Happy New Year Everybody! It has been an obscenely long time since I've shared anything about my life over here in Mali. I would love to blame this on an inability to access the Internet, but in reality the blame is more justly placed on my laziness.
Things here have been great recently! Most importantly, the project that so many of you funded has been a great success. The main part of the renovations have been finished and The Campement of the Friends of the Elephants has hosted its first tourists, my wonderful mother Frances and my Aunts Mary and Kate. The trio came over for a two week vacation, arriving the 27th of January and leaving the day before yesterday. We had a fantastic trip including: a boat ride on the Niger, a three day Dogon hike, an elephant sighting, two great nights in Boni at the amazing campenment, the slaughter of a sheep for a party in my village and a trip to Segou for the Festival sur le Niger. It was fantastic having family visit and it gave me a new appreciation for this country as I was able to see it through their eyes.
The festival in Segou was especially impressive. The crowd was predominately Malian providing a very organic experience. This was a direct contradiction to the white-washed, European crowd I was expecting and let us really experience Malians' love of music. I'm positive I've never seen a more enthused crowd, especially to what I would call mellow acts. I believe my mom and aunts had a great time here. I know I thoroughly enjoyed it.
I've also recently received funding for a women's garden project in my village. Working with a Women's association there, we are going to dig a well, make some compost pits, get some new seeds, tools and give these ladies a revenue source for the association. It's been nice working on a project that I have a little bit of prior experience with.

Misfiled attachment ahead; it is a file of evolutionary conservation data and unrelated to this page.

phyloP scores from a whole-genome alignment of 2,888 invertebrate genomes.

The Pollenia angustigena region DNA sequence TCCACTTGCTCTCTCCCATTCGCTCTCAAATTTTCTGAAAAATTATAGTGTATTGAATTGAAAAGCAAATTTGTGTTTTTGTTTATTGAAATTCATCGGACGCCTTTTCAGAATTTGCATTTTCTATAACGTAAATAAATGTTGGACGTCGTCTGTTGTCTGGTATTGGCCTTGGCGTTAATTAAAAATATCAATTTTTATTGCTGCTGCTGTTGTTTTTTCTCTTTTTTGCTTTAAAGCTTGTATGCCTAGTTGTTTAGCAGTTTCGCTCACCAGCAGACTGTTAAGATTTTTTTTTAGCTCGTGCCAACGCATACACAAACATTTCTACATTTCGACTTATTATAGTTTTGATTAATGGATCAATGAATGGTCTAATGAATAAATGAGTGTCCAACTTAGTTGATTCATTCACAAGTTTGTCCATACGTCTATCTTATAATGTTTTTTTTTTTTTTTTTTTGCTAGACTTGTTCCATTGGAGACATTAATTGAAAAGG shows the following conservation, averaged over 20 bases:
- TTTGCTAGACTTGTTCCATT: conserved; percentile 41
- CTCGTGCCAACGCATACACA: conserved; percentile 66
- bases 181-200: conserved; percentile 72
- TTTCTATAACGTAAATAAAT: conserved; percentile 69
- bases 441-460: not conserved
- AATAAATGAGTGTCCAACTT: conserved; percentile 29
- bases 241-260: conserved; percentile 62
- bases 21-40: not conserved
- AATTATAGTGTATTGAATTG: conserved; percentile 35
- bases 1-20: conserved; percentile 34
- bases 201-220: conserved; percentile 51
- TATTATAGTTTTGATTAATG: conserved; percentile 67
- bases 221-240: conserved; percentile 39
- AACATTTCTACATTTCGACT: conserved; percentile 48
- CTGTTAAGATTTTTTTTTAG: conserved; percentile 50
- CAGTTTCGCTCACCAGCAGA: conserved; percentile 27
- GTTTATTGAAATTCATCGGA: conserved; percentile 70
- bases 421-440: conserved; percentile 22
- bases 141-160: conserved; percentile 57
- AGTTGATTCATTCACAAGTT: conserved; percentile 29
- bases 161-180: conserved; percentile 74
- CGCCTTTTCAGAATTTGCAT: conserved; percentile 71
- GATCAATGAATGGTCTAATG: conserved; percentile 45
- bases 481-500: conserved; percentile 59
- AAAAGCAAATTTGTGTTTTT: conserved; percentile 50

Christmas this year was fantastic. I went on a 2 week trip to Ghana with four of my best friends. It was absolutely amazing! Gorgeous, cheap, english speaking (kinda though they seem to add an "o" to most words), developed and clean. The transportation overland was a bit long (47 hours), but the pay off was oh so worth it. The biggest differences between Mali and Ghana that would likely only be noticed by a Peace Corps volunteer are as follows:
1. "It rains ice cream-o!" (Translation: in Ghana nearly everywhere it is possible to buy "ice cream." While this "ice cream" is more similar to cake frosting, it is none the less cold and as you may have guessed since it tastes like cake frosting really delicious. It was also something like 2000 calories, but in typical African fashion a "healthy treat" (from the FanIce label) since anyone could use the calories.)
2. "Beach-o!" (Translation here is pretty obvious, but the beaches of Ghana were stupendous. Clean, isolated, once you got out of the big cities, and surfable. I will be going back before I leave.)
3. "Does that really say Milk Stout-o?" (Translation: Ghana had more than two types of beer and they tasted good. This was such a welcome change from the Castel and Flag world we live in up north that there may have been a time or two when we over compensated. Also, they had a milk stout that could be found most places and was delicious. Being a Christian country, there were also bars all over the streets that sold palm wine, local liquor, or bitters (British colonies.))
4. "Shop-rite-O!" (Translation: The Shop-rite is how the Ghanians in Accra refer to the Accra Mall. While there is a Shop-rite in the Accra Mall, there is also a food court, Apple Store, Nike Town, and get ready for it MOVIE THEATRE. It was amazing for the first hour. We honestly took pictures inside the mall. But, after an hour I remembered why I hate malls. We did see Sherlock Holmes and Avatar though. YES!)
Any way, Ghana was amazing but not as great as having Moma Frances and Aunt Mary and Kate here. Mary took tons of pictures which I will put a link to once she posts them. It was great to see some family. Any who are willing are welcome.
Back on the road.
2 years ago